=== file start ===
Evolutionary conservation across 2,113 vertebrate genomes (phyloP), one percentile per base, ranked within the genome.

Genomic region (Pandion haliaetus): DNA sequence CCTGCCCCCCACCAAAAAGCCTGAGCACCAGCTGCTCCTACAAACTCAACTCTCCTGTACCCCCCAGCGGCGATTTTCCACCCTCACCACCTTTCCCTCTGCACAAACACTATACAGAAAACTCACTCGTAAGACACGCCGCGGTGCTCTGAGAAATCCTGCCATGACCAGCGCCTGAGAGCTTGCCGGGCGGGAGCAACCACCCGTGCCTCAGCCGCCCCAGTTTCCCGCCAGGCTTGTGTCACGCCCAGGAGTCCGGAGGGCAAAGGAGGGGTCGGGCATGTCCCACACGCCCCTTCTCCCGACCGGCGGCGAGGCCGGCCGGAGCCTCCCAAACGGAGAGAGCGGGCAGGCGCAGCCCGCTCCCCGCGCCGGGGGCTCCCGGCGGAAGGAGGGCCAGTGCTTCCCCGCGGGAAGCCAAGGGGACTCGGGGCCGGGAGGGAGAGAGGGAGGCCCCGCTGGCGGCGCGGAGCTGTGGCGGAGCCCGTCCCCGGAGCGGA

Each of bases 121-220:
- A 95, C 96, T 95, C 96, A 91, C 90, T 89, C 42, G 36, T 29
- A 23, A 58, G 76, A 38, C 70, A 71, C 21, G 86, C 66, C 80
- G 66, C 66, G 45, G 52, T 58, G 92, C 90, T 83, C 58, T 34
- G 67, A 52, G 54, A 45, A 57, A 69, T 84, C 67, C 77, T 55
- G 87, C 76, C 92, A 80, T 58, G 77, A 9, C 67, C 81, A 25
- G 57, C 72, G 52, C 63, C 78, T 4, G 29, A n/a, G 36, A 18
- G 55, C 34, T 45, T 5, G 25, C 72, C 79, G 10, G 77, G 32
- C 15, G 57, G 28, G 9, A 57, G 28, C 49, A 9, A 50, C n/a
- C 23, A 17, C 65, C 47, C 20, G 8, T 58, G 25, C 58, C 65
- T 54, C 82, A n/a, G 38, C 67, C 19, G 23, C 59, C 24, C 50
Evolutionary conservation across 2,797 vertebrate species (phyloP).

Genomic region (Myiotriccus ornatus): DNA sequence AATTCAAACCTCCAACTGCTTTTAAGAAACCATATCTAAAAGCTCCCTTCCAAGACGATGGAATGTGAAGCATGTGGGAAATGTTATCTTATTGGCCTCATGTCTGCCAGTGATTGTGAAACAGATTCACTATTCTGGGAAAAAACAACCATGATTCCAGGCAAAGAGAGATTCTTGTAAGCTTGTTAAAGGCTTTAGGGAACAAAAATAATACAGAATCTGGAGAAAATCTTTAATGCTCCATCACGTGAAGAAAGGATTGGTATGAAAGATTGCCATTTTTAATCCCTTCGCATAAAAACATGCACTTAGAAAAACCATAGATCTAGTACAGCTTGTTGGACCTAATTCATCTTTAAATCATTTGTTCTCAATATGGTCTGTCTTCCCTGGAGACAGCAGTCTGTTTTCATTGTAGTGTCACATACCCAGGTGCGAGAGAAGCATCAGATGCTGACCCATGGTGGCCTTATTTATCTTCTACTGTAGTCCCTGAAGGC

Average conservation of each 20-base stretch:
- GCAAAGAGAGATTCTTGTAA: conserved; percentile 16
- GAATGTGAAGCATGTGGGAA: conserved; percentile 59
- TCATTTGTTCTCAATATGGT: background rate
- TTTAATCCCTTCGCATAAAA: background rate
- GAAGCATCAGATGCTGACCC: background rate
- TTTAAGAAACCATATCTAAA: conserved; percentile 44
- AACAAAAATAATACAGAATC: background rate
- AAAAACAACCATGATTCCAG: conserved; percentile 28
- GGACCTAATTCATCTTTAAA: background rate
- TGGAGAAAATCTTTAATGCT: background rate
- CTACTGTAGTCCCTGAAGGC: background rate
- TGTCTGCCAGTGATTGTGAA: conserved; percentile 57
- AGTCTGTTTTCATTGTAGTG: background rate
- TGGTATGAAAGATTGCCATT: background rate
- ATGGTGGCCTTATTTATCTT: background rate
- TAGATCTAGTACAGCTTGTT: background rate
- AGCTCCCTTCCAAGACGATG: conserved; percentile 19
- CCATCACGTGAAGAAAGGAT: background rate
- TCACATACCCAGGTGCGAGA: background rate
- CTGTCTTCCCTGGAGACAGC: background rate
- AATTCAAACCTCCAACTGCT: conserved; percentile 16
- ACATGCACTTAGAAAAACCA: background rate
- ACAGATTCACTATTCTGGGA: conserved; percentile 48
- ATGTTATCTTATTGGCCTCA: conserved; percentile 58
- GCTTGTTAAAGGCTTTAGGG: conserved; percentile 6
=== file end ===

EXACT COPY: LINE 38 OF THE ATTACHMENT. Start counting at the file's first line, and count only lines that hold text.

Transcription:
- ACATGCACTTAGAAAAACCA: background rate